For people traveling on the bridge, the roadway carries 2 lanes of traffic (one in each direction) and a 12-foot pedestrian and bicycle path. This is a popular route for many people biking to and from West Seattle.

Following the recent 2 ½- year closure of the high bridge, we are focused on how the low bridge is operating and carrying traffic, as well as how the structure itself is functioning. In the next year, we will make multiple upgrades to the bridge to ensure it continues to serve the West Seattle peninsula and surrounding communities for years to come. Through the construction of these upgrades, we will also do everything we can to minimize impacts to those businesses and maritime operations in the vicinity that continue to rely on accessing the low bridge.

SPOKANE ST SWING BRIDGE PROJECT DESCRIPTIONS

Structural Rehabilitation Project

The Spokane St Swing Bridge (low bridge) does not pose any imminent risk of closure or failure. The bridge is routine inspected per Federal requirements. Due to the high demand on the low bridge during the West Seattle Bridge closure, we have increased the frequency of in-person inspections at least once a month and installed a structural health instrumentation monitoring system that provides real‑time data of the bridge. We are currently making rehabilitation improvements as a preventive measure to ensure the bridge will continue to support vehicles and heavy freight in the years ahead. 

low bridge rehab graphic

On the low bridge, we are injecting epoxy resin into any existing cracks and adding carbon-fiber wrapping in several locations, on both interior and exterior surfaces. We wrap sections of the bridge with carbon-fiber wrapping to strengthen the bridge, much like putting a cast on an injured arm or leg. When we add carbon-fiber wrapping to surfaces of the bridge, it's working in tandem with the steel already inside the bridge to increase bridge strength.  

carbon fiber wrap and bridge girders

Carbon-fiber wrapping can be applied inside and outside the girders to further strengthen the bridge, as shown here during phase 1 stabilization efforts on the high bridge.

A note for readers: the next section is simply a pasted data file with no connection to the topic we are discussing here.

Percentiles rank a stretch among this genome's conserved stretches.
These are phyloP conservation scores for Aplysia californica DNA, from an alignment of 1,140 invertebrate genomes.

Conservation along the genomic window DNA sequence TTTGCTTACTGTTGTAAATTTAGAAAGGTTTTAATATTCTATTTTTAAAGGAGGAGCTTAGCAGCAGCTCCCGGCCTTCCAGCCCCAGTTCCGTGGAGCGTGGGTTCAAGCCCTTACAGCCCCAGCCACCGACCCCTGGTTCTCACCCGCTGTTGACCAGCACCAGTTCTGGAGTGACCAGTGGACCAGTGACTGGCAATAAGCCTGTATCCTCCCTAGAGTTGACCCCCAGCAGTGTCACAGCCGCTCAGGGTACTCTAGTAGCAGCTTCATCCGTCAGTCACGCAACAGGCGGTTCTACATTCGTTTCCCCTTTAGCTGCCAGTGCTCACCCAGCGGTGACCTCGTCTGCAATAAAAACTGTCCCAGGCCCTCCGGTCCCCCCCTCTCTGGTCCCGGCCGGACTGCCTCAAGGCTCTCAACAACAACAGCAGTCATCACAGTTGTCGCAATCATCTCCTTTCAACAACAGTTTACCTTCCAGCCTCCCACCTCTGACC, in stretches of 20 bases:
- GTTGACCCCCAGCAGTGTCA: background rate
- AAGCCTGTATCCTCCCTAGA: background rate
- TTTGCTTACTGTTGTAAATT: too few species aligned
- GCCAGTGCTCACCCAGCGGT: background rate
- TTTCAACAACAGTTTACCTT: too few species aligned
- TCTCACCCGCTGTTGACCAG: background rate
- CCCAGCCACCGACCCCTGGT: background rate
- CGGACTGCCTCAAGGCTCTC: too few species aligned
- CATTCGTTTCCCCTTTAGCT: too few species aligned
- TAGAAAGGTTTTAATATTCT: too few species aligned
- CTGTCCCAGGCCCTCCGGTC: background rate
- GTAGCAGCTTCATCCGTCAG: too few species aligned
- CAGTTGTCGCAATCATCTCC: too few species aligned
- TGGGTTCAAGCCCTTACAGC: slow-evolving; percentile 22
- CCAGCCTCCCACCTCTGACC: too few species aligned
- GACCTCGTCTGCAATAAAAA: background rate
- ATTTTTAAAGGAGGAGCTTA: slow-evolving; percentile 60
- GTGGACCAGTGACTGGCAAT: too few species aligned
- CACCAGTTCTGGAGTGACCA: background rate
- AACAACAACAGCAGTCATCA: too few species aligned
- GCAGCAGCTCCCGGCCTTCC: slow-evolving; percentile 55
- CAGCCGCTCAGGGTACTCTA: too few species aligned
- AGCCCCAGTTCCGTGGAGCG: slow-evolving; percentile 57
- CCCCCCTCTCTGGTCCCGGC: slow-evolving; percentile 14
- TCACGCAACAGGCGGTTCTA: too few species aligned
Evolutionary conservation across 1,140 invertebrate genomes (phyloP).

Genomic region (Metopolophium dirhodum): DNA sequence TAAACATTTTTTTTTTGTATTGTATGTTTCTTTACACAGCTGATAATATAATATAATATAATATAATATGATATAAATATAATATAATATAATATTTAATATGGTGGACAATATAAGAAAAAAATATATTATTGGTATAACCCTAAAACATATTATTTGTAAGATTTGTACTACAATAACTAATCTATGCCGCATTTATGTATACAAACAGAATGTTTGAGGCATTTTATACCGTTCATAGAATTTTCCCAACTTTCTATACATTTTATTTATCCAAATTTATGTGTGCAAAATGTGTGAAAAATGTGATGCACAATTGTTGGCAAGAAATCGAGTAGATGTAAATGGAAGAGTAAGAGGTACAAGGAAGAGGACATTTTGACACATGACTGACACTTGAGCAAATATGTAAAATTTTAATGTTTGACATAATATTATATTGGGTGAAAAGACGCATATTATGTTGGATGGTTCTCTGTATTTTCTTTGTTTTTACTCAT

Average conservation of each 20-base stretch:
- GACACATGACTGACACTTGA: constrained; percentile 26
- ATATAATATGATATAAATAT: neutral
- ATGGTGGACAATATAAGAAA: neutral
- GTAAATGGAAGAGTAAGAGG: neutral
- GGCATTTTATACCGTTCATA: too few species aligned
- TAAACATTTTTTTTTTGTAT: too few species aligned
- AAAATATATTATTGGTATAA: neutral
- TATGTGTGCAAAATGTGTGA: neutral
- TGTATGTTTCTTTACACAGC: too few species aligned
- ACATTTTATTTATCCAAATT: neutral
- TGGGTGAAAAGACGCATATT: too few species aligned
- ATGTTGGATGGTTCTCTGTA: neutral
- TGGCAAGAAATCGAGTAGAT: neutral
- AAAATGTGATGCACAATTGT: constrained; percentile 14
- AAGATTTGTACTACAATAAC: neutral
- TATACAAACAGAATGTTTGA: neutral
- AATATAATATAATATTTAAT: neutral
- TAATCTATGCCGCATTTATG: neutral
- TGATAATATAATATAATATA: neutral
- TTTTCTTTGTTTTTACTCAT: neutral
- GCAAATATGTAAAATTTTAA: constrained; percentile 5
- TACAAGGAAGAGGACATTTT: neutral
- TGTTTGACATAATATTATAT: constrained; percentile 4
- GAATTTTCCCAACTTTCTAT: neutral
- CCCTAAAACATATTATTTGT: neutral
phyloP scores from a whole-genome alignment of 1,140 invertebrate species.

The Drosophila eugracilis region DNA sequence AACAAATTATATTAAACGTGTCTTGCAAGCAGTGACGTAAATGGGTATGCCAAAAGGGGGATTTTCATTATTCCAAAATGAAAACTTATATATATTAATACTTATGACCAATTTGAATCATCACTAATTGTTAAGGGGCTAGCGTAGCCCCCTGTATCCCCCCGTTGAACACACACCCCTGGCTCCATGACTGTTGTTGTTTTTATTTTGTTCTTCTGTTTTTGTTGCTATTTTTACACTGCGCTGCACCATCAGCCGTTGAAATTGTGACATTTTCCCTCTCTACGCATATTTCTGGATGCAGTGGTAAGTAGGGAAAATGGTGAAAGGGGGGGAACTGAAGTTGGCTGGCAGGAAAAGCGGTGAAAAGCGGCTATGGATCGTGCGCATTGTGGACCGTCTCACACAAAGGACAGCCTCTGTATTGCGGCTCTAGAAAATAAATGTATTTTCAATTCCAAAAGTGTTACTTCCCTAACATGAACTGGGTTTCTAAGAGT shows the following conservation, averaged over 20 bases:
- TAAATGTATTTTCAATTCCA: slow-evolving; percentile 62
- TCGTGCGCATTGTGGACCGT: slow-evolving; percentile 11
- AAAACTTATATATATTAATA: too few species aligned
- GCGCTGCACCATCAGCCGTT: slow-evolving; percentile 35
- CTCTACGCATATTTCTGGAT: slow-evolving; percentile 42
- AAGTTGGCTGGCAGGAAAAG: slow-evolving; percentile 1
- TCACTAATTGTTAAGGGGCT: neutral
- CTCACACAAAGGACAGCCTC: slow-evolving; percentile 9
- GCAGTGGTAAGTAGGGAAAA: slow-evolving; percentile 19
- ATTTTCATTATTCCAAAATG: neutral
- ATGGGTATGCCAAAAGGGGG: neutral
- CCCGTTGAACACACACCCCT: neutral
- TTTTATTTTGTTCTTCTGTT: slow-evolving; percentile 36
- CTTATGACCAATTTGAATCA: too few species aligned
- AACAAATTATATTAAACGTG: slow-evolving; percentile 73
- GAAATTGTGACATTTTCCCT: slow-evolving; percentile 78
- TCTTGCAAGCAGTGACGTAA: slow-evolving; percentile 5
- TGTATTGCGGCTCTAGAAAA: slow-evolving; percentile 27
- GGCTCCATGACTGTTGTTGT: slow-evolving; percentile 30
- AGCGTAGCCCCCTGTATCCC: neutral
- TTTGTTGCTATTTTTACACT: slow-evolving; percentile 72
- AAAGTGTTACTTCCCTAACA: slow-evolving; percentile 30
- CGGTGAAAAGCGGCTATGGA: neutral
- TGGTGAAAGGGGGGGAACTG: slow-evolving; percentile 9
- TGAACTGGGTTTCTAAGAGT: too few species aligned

Control Project

We awarded a contract to improve the control system that opens and closes the low bridge. Taurus Power & Controls, Inc. was the winning bidder, and has prior experience with movable bridges in Seattle. We are currently working to procure components and develop the system off-site. During this off-site development stage, we will test the system to ensure that it is ready for installation in the low bridge in 2023.

The low bridge swings open and closed using the original electronic system of buttons, switches, and wires that are now about 30 years old. We already had a plan in place to replace this system in 2020, but then the high bridge was closed, and the project was reassessed until we had a better understanding of the high bridge's condition. Ultimately, the project also included rerouting the wires connecting the control tower with the motors that open and close the bridge off the high bridge - where they are today - to a new conduit under the East Duwamish Waterway. We will complete this work as part of the West Seattle Bridge Program to increase resiliency to the overall West Seattle bridge system and decouple the low bridge from the high bridge.